From humble beginnings in 1971, rugby league’s Koori Knockout has become a key event on the Australian sporting calendar. But the ad hoc running of the tournament has led to urgent calls for professional governance. By Joe Gorman.

The Koori Knockout success

A player is tackled in the 2015 Koori Knockout.
A player is tackled in the 2015 Koori Knockout.
Credit: Barbara McGrady / SBS

One Saturday morning in 1971, during a volatile period of street marches, Black Power politics and a burgeoning Indigenous land rights movement, six Aboriginal men convened at the old Clifton Hotel in Redfern to establish a rugby league competition.

In the decades that followed, the New South Wales Aboriginal Rugby League Knockout – better known as the Koori Knockout, or simply “the Knockout” – has grown from seven men’s teams in 1971 to 164 men’s, women’s and junior teams in 2019.

According to Bob Morgan, one of the founders of the Knockout, the intent was to provide an opportunity for talented Indigenous footballers to be scouted by first-grade clubs in Sydney, and to bring people together to celebrate community and culture.

“It wasn’t just about the football,” recalled Morgan. “We were all young men caught up in the brilliance of what was happening in Redfern in the 1970s. Knockout was a manifestation of that expression of self-determination. We wanted to take control of our own destiny … to put together an event that showed the world that we were capable – not only on the sporting field but also off it. We think the Knockout has proven that point.”

Since Thursday, thousands of people have been converging on the Central Coast for the four-day carnival described by many as “a modern-day corroboree”. The all-Aboriginal teams, organised around tribal, family and geographic identities, feature amateur footballers alongside stars of the NRL and NRLW. Some sides, such as the Moree Boomerangs or the Redfern All Blacks, are established clubs that play in their local competitions. Others, such as Cabbage Tree Island Descendants, Walgett Aboriginal Connection and Dunghutti Bloodlines, come together solely for the Knockout. Old rivalries, particularly between bush teams and coastal city clubs, are fiercely contested.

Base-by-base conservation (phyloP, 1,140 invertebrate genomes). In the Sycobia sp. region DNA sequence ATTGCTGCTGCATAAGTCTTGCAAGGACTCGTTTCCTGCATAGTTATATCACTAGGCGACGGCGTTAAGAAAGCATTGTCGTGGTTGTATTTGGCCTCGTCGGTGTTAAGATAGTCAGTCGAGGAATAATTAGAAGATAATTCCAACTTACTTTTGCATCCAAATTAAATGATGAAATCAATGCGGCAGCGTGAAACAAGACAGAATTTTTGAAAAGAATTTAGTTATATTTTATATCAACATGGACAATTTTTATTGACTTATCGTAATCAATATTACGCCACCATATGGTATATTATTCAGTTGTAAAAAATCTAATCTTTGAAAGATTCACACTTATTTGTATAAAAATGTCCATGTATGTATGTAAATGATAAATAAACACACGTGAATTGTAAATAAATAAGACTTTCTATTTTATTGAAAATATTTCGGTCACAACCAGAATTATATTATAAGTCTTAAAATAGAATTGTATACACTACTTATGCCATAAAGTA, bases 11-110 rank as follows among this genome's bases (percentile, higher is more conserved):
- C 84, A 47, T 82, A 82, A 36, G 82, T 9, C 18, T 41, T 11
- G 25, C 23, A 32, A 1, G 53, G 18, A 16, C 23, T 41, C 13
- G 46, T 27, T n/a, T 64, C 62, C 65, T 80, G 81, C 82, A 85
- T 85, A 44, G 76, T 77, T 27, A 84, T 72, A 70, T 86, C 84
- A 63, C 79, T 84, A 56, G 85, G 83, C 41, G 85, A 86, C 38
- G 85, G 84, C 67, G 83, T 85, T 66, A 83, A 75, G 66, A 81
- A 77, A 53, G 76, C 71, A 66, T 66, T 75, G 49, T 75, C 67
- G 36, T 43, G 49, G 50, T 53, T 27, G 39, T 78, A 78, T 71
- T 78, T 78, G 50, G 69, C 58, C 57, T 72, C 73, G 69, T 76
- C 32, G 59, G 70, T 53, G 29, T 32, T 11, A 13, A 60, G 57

It is often said the Knockout is one of the largest gatherings of Indigenous people in the southern hemisphere. Such stunning growth, particularly during the past decade, is reflected in the live broadcast on NITV and support from governments and the administration of rugby league. Dubbo Regional Council, which has twice played host in the past five years, estimated that it brought $1.3 million into the city’s economy in 2018. In February, the federal government committed $200,000 a year for the next four years. The NSWRL, NRL and Country Rugby League have sanctioned the event and provide referees, medical teams and insurance, as well as permission for many first-grade players to return to their community sides.